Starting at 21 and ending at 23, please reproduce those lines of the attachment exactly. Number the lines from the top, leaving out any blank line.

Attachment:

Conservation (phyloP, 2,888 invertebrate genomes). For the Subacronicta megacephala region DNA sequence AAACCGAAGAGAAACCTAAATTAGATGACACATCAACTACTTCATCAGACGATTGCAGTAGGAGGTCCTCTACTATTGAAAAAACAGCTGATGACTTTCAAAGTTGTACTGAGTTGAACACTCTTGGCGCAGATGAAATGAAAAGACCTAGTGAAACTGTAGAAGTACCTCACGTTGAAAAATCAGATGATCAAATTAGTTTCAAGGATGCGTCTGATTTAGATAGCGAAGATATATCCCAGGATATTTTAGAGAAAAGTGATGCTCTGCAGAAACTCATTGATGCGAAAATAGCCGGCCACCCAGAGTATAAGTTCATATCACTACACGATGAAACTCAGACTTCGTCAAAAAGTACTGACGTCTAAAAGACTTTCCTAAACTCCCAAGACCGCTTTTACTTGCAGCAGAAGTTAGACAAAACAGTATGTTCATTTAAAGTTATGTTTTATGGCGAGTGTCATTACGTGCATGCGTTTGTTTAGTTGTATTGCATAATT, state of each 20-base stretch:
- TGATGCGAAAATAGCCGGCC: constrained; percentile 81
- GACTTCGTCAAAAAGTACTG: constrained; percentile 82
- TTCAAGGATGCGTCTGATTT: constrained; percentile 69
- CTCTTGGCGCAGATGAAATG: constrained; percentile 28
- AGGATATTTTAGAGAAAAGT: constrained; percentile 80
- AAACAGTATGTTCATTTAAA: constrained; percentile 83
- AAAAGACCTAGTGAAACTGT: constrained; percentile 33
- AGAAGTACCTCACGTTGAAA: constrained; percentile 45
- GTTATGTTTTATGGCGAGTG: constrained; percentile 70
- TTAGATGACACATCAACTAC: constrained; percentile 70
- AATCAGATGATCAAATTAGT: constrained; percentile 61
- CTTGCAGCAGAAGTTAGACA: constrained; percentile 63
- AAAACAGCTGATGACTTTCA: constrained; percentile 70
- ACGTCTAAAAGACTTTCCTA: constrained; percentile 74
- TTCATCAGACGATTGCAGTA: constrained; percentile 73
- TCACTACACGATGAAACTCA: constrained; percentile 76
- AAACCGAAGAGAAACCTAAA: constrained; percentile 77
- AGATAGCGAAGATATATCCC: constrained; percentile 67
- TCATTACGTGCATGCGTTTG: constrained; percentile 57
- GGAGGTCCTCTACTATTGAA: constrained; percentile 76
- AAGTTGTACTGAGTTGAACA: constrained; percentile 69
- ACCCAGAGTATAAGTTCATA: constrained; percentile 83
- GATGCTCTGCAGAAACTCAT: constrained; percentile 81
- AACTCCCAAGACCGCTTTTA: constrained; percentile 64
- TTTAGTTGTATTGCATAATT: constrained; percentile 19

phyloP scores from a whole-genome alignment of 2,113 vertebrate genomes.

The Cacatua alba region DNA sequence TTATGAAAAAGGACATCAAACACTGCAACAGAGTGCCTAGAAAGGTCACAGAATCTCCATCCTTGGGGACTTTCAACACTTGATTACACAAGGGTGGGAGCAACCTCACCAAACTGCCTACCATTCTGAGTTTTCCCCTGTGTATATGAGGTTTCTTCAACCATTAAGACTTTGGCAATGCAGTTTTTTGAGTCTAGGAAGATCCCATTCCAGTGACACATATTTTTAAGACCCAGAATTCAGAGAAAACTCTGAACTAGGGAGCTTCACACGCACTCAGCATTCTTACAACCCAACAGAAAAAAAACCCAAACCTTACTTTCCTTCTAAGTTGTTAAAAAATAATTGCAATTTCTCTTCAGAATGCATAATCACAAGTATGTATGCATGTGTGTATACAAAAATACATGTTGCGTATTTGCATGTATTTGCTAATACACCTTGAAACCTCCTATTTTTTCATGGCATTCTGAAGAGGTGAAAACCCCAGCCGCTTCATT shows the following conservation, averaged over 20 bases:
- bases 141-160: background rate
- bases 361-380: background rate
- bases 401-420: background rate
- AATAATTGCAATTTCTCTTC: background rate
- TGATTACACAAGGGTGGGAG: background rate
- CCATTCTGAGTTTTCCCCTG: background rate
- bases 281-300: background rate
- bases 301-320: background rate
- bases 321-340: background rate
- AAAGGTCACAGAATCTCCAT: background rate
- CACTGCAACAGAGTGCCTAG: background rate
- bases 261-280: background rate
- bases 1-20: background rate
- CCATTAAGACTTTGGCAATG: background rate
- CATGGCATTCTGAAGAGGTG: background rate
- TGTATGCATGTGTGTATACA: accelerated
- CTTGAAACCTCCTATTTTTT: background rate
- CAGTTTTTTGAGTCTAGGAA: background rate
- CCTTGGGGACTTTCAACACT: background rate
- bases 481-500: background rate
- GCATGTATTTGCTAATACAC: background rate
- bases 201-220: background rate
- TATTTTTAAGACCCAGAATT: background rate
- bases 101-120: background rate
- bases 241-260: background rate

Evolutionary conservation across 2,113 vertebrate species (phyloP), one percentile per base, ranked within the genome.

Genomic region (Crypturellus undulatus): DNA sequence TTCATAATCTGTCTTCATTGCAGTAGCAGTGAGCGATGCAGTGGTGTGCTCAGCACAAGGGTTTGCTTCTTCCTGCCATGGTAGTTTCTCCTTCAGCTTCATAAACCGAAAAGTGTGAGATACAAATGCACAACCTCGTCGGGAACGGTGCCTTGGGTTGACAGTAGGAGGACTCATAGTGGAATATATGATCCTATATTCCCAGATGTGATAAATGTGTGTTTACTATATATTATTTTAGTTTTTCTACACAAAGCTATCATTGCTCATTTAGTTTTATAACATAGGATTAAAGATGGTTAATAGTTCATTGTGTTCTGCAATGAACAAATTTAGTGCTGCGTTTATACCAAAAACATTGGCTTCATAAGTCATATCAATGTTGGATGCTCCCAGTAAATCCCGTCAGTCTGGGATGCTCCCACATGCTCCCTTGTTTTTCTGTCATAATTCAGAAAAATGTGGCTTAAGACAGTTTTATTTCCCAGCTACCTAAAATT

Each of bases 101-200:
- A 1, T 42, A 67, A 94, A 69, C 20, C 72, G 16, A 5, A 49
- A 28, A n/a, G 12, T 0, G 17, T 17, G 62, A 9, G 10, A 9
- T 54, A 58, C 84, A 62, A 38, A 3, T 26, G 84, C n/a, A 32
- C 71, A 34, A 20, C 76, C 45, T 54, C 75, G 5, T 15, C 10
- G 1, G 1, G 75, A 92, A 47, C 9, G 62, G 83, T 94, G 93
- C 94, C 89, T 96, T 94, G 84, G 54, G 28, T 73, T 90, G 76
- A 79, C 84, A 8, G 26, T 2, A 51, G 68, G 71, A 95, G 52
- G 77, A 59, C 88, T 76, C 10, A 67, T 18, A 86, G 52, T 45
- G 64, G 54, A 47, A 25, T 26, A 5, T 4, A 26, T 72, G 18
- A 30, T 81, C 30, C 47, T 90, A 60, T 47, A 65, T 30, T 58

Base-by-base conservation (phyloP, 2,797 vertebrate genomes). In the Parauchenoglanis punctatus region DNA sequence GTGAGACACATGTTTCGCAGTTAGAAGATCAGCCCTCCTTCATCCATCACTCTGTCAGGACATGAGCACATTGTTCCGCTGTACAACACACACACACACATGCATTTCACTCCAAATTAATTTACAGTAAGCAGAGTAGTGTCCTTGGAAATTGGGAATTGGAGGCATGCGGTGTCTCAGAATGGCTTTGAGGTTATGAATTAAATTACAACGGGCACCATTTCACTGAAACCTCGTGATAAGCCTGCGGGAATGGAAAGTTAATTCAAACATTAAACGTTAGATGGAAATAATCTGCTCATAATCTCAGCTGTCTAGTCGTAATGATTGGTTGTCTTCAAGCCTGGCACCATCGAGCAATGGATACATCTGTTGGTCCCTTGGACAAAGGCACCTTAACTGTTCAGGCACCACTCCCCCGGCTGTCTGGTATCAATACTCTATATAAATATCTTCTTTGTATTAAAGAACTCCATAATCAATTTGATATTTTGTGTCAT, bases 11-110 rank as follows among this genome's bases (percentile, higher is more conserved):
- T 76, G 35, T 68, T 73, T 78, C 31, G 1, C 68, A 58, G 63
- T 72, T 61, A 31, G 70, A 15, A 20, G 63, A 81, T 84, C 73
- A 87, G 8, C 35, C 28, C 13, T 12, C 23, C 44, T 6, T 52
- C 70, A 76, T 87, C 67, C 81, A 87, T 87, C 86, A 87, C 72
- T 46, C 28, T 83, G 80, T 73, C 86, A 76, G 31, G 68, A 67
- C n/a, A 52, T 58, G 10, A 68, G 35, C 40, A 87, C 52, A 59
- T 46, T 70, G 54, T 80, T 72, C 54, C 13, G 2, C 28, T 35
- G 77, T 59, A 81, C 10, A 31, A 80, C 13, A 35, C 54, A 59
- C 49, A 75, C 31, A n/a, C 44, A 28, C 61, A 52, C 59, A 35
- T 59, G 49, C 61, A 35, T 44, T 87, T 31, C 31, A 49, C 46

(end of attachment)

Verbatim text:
- GGAGGTCCTCTACTATTGAA: constrained; percentile 76
- AAGTTGTACTGAGTTGAACA: constrained; percentile 69
- ACCCAGAGTATAAGTTCATA: constrained; percentile 83